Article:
Social housing is having its moment, CHRA’s new ED Jeff Morrison intends to make it last
With seven marathons under his belt, CHRA’s new Executive Director Jeff Morrison clearly isn’t one to shy away from a long and perhaps even painful process. “I’ve got a weird sporting mix,” he admits, which includes marathons, ultimate Frisbee, curling, and softball. He is also the chair of Ottawa’s first ever-national capital pride run, and on the boards of Bruce House and Operation Come Home.
After spending nine years working in the health care and built environment industries, Morrison became familiar with the housing sector from the outside. At the same time he was running for city council and volunteering for non-profit organizations, and with each role he heard about the need for affordable housing. Now at the helm of Canada’s national housing organization, Morrison is ready to seize emerging opportunities and keep housing at the forefront of the Federal government’s agenda.
“What has been clear to me for some time,” says Morrison, “Is that CHRA was an organization that was consistently punching above its weight. It has the ear of many decision-makers at the federal level, and is doing a lot of good work to put social housing on the radar.”
It’s a fortunate time for the former government relations director to step into this advocacy role. After decades of silence, social housing is front and centre on municipal, provincial, and federal governments’ radars. “It’s been so long since social housing has had this kind of attention,” Morrison adds.
The real challenge will be to keep that attention. “The new (federal) government is keen and interested in investing in housing, and working with partners. It’s an openness we haven’t seen in some time. One of the challenges that concerns me is ensuring that social housing isn’t the flavour of the month. There is a great deal of buzz and momentum that housing is seeing. But often, these issues are high on the radar, and then other things come up. We need to make sure this government is committed in the long term. Harper was elected with five key priorities, and those five kept getting repeated over and over. Yet a year or two after the election, you would be hard pressed to hear about them. How do we make sure that the buzz is continuing?”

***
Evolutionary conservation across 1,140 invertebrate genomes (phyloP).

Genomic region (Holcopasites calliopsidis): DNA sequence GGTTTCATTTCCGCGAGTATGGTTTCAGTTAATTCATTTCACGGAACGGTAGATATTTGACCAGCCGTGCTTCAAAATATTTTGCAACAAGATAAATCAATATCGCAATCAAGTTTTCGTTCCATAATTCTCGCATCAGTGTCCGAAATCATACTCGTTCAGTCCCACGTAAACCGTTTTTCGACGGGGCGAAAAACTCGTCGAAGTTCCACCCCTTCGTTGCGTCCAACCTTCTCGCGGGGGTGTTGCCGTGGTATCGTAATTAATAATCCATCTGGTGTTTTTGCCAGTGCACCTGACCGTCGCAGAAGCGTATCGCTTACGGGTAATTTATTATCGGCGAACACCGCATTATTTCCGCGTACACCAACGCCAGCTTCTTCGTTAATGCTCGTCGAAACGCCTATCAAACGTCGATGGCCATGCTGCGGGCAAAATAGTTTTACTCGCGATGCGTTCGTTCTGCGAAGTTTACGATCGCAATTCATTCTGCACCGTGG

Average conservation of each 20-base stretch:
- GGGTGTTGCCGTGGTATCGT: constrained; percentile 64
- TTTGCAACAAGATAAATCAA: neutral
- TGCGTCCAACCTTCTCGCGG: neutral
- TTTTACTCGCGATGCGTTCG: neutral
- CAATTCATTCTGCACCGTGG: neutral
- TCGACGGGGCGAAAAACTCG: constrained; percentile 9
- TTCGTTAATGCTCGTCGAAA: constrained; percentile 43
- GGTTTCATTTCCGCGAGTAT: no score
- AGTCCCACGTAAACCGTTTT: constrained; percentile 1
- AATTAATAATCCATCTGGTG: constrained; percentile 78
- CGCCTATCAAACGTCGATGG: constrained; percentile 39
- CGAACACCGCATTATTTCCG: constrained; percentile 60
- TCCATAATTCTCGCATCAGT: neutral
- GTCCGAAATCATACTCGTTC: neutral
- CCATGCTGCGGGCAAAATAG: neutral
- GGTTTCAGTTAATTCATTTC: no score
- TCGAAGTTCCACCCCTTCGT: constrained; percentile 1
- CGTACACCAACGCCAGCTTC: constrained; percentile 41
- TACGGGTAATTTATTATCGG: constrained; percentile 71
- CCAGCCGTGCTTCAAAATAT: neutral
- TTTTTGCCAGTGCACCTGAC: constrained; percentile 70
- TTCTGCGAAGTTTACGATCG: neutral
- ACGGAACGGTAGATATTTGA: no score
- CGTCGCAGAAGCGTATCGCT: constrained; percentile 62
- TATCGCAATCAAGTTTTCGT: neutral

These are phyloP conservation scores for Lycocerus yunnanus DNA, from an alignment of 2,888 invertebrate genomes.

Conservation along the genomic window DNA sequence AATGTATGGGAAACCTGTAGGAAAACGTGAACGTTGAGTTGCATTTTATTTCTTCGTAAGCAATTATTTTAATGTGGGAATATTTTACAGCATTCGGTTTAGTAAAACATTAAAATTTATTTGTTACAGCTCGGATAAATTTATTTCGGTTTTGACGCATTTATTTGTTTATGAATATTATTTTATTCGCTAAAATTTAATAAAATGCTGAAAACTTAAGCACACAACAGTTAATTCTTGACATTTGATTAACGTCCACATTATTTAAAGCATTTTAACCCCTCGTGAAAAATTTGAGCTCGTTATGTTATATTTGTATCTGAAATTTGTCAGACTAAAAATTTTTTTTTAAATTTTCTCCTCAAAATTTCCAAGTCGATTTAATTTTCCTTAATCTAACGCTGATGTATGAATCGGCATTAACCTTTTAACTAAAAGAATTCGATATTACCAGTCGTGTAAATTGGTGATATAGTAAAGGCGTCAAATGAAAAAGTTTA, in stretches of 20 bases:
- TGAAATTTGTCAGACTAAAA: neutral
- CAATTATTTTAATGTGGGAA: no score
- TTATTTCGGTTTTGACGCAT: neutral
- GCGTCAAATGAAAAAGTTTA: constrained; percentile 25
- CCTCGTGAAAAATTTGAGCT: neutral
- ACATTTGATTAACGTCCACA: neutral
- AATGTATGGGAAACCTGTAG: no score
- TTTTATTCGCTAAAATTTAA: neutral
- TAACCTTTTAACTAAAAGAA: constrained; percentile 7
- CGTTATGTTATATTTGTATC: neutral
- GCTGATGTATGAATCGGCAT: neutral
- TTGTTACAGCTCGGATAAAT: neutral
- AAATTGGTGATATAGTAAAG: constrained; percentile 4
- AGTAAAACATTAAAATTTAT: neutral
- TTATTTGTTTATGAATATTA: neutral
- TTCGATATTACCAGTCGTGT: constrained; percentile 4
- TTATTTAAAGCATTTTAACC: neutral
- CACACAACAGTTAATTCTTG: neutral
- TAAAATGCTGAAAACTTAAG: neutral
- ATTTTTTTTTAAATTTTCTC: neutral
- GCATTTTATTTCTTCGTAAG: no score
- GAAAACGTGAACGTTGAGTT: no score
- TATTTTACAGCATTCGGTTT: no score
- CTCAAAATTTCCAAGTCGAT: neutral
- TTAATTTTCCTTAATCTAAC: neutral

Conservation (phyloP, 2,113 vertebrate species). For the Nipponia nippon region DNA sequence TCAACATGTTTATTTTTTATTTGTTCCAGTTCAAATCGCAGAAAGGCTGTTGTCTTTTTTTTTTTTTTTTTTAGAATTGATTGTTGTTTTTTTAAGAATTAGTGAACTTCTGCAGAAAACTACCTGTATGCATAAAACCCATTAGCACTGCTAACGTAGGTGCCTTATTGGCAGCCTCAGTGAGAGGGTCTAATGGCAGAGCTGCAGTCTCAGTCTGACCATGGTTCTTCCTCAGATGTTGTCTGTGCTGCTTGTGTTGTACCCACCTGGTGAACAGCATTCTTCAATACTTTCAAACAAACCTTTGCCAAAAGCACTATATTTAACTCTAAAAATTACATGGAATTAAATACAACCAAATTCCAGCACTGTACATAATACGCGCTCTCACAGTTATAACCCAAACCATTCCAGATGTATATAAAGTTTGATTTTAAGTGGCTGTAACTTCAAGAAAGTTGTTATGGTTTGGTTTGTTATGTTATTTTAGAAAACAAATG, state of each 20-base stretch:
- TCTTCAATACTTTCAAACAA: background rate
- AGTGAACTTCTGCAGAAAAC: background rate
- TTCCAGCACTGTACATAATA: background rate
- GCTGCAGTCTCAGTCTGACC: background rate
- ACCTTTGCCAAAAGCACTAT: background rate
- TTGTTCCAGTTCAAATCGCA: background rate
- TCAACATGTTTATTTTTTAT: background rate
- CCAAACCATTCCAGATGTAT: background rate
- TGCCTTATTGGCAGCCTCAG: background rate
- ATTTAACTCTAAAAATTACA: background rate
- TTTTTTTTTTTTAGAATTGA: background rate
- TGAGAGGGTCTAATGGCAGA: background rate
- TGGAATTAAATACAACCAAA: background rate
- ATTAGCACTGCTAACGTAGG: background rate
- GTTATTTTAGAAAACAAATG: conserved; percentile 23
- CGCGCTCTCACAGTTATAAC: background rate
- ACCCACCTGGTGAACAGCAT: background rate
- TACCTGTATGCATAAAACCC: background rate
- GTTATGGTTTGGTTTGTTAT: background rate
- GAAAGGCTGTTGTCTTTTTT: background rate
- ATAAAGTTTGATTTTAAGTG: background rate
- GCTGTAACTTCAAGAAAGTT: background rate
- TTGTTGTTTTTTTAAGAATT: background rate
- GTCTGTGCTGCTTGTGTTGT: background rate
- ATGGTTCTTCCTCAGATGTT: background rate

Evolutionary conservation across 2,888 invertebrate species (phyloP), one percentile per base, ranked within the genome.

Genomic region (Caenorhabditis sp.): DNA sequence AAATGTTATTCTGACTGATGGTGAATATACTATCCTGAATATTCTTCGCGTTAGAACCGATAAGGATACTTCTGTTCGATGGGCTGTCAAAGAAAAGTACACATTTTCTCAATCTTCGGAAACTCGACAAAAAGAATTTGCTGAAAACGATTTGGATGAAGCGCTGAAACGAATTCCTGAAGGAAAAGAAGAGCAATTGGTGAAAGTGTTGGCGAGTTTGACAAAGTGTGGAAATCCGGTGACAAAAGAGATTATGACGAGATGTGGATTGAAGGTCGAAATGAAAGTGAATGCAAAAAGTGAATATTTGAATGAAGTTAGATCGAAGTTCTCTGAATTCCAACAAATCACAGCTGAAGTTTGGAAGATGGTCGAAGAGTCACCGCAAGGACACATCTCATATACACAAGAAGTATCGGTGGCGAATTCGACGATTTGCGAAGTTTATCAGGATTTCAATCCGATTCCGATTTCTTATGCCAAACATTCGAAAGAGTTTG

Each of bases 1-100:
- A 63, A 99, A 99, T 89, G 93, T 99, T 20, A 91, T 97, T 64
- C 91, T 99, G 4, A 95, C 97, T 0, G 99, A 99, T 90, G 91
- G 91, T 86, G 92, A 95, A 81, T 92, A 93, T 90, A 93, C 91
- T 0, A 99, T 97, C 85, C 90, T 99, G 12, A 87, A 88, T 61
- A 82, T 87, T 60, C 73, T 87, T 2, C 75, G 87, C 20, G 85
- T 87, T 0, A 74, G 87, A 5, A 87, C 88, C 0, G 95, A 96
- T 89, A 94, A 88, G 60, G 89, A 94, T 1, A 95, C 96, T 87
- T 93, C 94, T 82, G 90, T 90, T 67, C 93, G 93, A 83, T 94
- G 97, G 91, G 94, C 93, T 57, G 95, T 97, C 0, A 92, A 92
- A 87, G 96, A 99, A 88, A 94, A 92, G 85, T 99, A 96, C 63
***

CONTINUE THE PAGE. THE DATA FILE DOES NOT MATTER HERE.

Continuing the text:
His advice to housing advocates? Keep the conversations going. “In my 20 years of government relations work, it’s never a coincidence that governments are speaking about particular issues. Every time they raise an issue it’s because of thousands and thousands of conversations.” Morrison encourages ONPHA members to keep reminding their MPs, MPPs and their municipal representatives about the need for social housing. “That will go a long way,” he elaborates. “One conversation may not seem like a big difference, but in the long run, they do. Keep having the conversations, the chats – it does play into a bigger picture.”
Morrison believes the housing sector is at a crossroads, with an opportunity to shape federal housing policy for many years to come. CHRA is preparing to lead that conversation and to work with stakeholders and other housing organizations to ensure the message is unified and aggressive. “We’re not going to let social housing be forgotten,” he promises.
Like many ONPHA members, Morrison’s number one concern is what happens when operating agreements expire. “There’s a lot of uncertainty on what the future looks like,” he says. “How can the housing sector reinvent itself to respond to that future? That’s where we have to pay a lot of attention and define what that looks like. Whatever policy framework the government arrives at should address that, but may not replace operating agreements fully.”
His plan for the immediate future is to build up the association, which, at just over 300 members, has growth potential. A larger CHRA membership will improve its ability to get to the next level with government. “The next challenge will be to see a long-term housing strategy for Canada implemented at a federal level,” he says. “One that is thoughtful, represents the diversity of housing, and reflects the spectrum of housing needs – that would be an incredible accomplishment for CHRA.”
Morrison hopes to see CHRA become a bridge between interests in the housing sector, all three levels of government, and the sector’s diverse stakeholders.
Despite ambitious goals and the challenges ahead, Morrison feels invigorated by the enthusiasm he has found in ONPHA members. “My motivation and energy is being fed by the energy of the housing providers doing the hard work on the ground, day in and day out,” he says. “Their energy has been infectious, and I really appreciate it!”